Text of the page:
• An appalling number of films, stories, and Urban Legends attribute a parasitoid reproductive strategy — i.e. Face Full of Alien Wing-Wong — to arthropods that don't do any such thing, purely for Body Horror's sake. In reality, only some species of insects (mainly wasps and flies) breed that way, but in fiction it's often associated with beetles or spiders (the latter of which actually have the egg-laying hole near the front of the abdomen, and wrap their eggs in a ball of silk for protection, being unable to implant their eggs inside anything).
  • Very often in fiction when a cockroach is needed a Madagascar hissing cockroach is used as a substitute, as they are larger than the local roaches and fairly placid. As the name suggests, they can only be found in the wild in Madagascar. This isn't limited to roaches, either: every scuttling insect that's not an ant may be played by a "hisser" in a pinch. Likewise, maggots, caterpillars, and earthworms (which aren't even arthropods) are commonly played by mealworms, which are beetle larvae cheaply available at any pet store.
  • Pretty much everyone, in fiction and out of it, refers to every insect (and arthropods in general) at some point or another as a bug. In entomology, a bug only refers to the order Hemiptera, aka "true bugs", which contains insects like aphids and cicadas. The common identifier of a "true bug" is a rigid proboscis for feeding.
  • Praying mantises will usually be drawn having their arms ending at the tibia, lacking the tarsus at the end which is used for walking. The popularly cited "fact" that they eat their mates is also false, at least in the wild - the recorded cases of such have almost always happened in captivity, complete with confined spaces and artificial conditions.
  • Every single spider in fiction will be associated with web-making and silk production. Not all spiders produce webs to hunt, with some preferring to stalk or chase after prey, and even those that do exhibit more variety in web-shapes than the net-like orb-weaver-style net most often seen in fiction, with some like those of the notorious black widow spider looking more like tangles of silken threads without a distinct pattern. A few spiders even hunt from burrows lined with silk that acts as tripwires, but they're Seldom-Seen Species anyway.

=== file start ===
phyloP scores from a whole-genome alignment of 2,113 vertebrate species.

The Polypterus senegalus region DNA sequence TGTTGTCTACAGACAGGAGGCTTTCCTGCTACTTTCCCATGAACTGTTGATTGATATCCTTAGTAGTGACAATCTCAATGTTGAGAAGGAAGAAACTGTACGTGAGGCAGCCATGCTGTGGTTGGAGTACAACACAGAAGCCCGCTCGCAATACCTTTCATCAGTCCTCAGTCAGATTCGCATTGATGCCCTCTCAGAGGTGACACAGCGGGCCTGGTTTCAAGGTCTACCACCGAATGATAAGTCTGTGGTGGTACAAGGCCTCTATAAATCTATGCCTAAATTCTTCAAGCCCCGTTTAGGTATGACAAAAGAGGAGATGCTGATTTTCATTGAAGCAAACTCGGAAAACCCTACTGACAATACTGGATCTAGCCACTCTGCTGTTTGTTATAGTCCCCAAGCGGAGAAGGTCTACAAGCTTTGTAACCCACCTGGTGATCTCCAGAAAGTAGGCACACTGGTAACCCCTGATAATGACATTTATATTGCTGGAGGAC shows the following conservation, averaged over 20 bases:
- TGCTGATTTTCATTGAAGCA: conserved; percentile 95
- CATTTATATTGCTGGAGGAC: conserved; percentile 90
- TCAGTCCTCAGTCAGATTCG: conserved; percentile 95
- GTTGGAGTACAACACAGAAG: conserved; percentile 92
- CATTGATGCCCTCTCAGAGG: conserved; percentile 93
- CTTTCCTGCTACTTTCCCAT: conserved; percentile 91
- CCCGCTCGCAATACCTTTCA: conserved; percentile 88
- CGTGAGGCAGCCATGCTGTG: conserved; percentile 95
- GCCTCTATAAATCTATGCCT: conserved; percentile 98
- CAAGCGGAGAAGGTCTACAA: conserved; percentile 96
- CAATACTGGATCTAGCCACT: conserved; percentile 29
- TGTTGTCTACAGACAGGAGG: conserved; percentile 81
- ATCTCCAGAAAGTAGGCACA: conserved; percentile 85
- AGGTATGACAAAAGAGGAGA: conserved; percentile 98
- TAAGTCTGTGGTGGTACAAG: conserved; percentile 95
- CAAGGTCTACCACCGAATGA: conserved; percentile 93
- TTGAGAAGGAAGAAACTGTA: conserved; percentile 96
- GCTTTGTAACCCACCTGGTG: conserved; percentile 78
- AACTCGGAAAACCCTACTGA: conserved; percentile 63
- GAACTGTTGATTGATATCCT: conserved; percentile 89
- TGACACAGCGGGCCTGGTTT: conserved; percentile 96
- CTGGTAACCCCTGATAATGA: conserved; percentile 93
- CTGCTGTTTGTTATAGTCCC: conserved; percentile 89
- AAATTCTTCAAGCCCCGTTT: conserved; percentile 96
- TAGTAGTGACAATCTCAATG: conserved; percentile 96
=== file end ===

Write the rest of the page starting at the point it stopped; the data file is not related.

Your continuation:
• Insects and arachnids are hardly ever portrayed having the correct number of eyes, usually having the standard two. Most insects have five eyes (albeit the two main ones are usually much more noticeable), while arachnids usually have eight eyes.
  • Bees are invariably portrayed as repeatedly stinging. Worker honeybees have barbed stingers, so if they sting once their stinger will get stuck and get ripped off as the bee frees itself, which will resulting in the bee's death.

    Anime and Manga 
  • Naruto:
    • A filler arc brings us "bees" that are very obviously hornets (although this is a translation error since the word 'hachi' can refer to either bees or wasps), a 12-foot beetle with a trunk (it trumpets like an elephant, too) and cockroaches which don't look or move like cockroaches.
    • Pain's "centipede" summon has what's a snake head with fangs tacked onto the sides.
  • Digimon with insect attributes usually have the right number of limbs (though oddly, they are often bipedal when not flying), but they also have vertebrate jaws, are definitely not covered in real chitin, and can grow to preposterous sizes. Justified in-universe as being the result of how data (and therefore the laws of physics) work in the Digital World, but it gets egregious when they enter the real world in any particular series. Rule of Cool is very much invoked.
  • The manga Arachnid greatly exaggerates insect qualities for the sake of justifying the superpowers of the assassins. And unlike how all the enemies are based on a specific species, Alice jumps all over the place when analogies are made. One chapter she's an Araenid, the next she's a Salticid.
  • Lampshaded in an episode of Sabagebu!, where the Survival Club's adviser Ena Sakura cracks open a hornet's nest thinking there'd be honey inside, which The Narrator outright points out hornets do not produce honey as they are carnivorous.

    Comic Books 
  • In-story example: Spider-Man is always being called an "insect" by his foes. He always corrects them.
    • For that matter, spiders don't have most of the traits that Spiderman has. They're not particularly strong for their size, they're not particularly agile and certainly don't have a quasi-mystical spider-sense. What they do have are webs, venom and being extremely hardy and Spiderman only has 1 of those naturally.
  • Many comics, most notably, Grendel, like to show shots of a Black Widow in the center of its orb web looking sinister... The Black Widow Spider is a cobweb weaver.
  • In one arc of Calvin and Hobbes, Calvin adds an earthworm to his insect collection because "worms are bugs". Earthworms are from a separate phylum (Annelida) than insects (Arthropoda). Entomologists may be spared some weeping by the fact that Calvin may not actually think worms are bugs; he's just desperate to fill out his collection with ANYTHING (he has only two actual insects; other items include the worm, a smashed spider, and "a piece of lint that looks like a bug") before class starts. At least it's better than in a later arc where he thinks bats are bugs (in this one Hobbes tries to point out Calvin's error early on, and as soon as Calvin starts reading his report in class the entire class yells in unison "Bats aren't bugs!").
    • Justified in both cases. Calvin is six years old and, while he is certainly intelligent, he doesn't pay attention in class unless it involves dinosaurs. It's not surprising that his understanding of entomology would be a mite unreliable.